Panama: Terms of the Treaty

Report Americas

Panama: Terms of the Treaty

October 24, 1977 31 min read Download Report
Jeffrey B.
Senior Associate Fellow

(Archived document, may contain errors)

40 October 24, 1977 PANAMA TERMS OF THE TREATIES SUMMARY The visit to Washington on October 14, 1977, by General Torrijos of Panama underscored the severe pr oblems that have arisen in the series of hearings held on the Panama Canal treaties Through the issuance of a new joint statement of clarifica.tion of some of the terms of the Neutrality Treaty, the two governments attempted'fo reassure the people of both Panama and the United States that the vital interests of both countries are adequately protected under the new agreement.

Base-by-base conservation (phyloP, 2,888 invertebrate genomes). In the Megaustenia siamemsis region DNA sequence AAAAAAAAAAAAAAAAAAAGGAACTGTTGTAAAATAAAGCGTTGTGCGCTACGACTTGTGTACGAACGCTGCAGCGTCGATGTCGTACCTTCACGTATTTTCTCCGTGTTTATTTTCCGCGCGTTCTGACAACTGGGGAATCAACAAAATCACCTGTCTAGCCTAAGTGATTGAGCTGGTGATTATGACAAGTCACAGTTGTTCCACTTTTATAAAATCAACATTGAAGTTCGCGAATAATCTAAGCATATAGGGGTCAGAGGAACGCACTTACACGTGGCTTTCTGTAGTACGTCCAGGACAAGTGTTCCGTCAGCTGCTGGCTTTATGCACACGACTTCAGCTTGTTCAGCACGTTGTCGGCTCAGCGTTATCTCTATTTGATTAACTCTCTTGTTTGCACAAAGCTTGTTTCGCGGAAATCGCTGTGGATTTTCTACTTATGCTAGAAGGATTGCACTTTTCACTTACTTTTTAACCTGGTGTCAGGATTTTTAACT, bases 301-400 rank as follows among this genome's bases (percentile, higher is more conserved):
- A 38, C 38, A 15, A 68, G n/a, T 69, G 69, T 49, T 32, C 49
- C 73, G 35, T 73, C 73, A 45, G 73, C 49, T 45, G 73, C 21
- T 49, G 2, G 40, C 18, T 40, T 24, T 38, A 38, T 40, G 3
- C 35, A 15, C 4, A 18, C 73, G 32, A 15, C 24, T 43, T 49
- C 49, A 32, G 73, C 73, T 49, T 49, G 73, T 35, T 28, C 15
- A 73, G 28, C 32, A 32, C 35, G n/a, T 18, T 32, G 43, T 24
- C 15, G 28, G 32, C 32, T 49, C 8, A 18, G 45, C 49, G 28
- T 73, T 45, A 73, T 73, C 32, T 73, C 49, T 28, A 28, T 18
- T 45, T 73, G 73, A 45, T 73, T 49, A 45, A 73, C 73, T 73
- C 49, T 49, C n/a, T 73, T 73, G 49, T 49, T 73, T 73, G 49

Howeve'r, the problems exemplified in this one section .of the treaties appear to reflect the general nature of the agreement itself and prospective difficulties with other sections. The following a'reas of controversy that have arisen, particularly in congressional hearings, are examined in detail in the main body of this paper The two new treaties simply follow the general outline of the agreements in principle reached by previous administrations. By not .taking into account the numerous objections raised over the years by the United States Congress 'over some of these principles, an inevitable conflict has arisen between the executiv e and legislative branches of government in the I: at if ication process At the center of the controversies over the new treaties is their fundamental purpose: transferring control of the Panama Canal and the Canal Zone to the Panamanian government over th e next 22 years The creation of a jointly run Panama Canal Commission to immediately replace the Panama Canal Company raises serious -2 problems over the continued efficient operation of the canal The treaty mandates more Panamanian participation in employ m ent A five-year limit on future non-Panamanian workers may lead to a lack of sufficient skilled workers to operate the canal Major control over the Canal Zone and its residents by the Pana manian gwerment takes place in a relatively short 30-month period i n contrast to the 22 years in which administration o the canal is transferred. American canal employees may leave the area rather than live under the jurisdiction of the military dic tatorship that presently rules Panama Prohibiting the United States from negotiating with another nation to construct a new canal without Panama's permission mav foreclose a necessary option if the new canal treaties leads to either extraordinarily inefficient operation with excessive tolls or the complete closure of the canal T?nder the economic terms of the new treaties, the Panamanian qovernment will receive approximately $60 million in revenue per year, or over a 2500% increase from their present direct benefits. Because Panama's share of revenue is tied to the American who l esale price index, the rate will rise at nine separate intervals over the next 22 years. A Panamanian economic minister has estimated that his government would receive a total of $2.262 billion in 1977 dollars Since the new payments to Panama are supposed to come out of operating expenses of the canal, an immediat.e increase in tolls from 25% to 40% will be requfred upon inauguration of the new treaties. This will be the largest sinqle increase in the history of the canal and could substantially affect Ame r ican export and import trade. If the increases still fail to cover expenses then the Panama Canal Commission, as a U.S. government agency, may have to seek appropriations from Cangress to make up for any possible deficit Conflicting interpretations of Ame r ican rights to protect the canal after the year 2000 reveal potential problems with the Panamanian government in the future over the languaqe of the treaty. while apparently resolvinq differences over the meaninq of "expeditious passage" the joint Carter- T orrijos Statement of October 14, 1977, raises other questions about the capability of the United States to act if denied access to Panamanian territory which, after 2000, will encompass all lands surrounding the canal and even the canal itself. -3 1 NTROD U CTION On September 7, 1977, President Carter siqned two nev Panama Canal treaties with General Omar Torrijos in Washington, D.C. If ratified by a two-thirds vote of the United States Senate and approved in a referendum in Panama, the treaties would establ i sh a new framework for the operation of .the Panama Canal for the next 22 years and after that period grant complete control over the canal and adjoining area to the Republic of Panama. The first treaty terminates or supersedes all previous treaties and a g reements with Panama and over a period endinq on December 31 1999, transfers control over the Panama Canal and Canal Zone to the government of the Republic of Panama. The second, much shorter, treaty provides for the Vermanent Neutrality and Operation of t he Panama CanaT.ul In late September and early October, both the Senate Foreign Relations and the House International Relations Committees hel extensive hearings on the new treaties. This analysis revic,ws the provisions of the two treaties, but focuses p r imary attention upon the various controversies that have the course of the congressional hearings. An earlier Heritage Backqroundeg Eo. 31) examined some of the broad general issues involved in the transfer of the canal to Panama. Another Backqr o under will later re-examine some of these same questions in the light of the new treaties: but this analysis deals only witn the specific pro visions of the proposed treaties and the controversies they have precipitated THE FRAMEWORK OF THE TREATIES The t reaties open with reference to both the Joint Declaration of April 3, 1964, and the Joint Statement of Principles of February 7, 1974, between Panama and the rTnited States as establishing the general framework of the new treat.ies.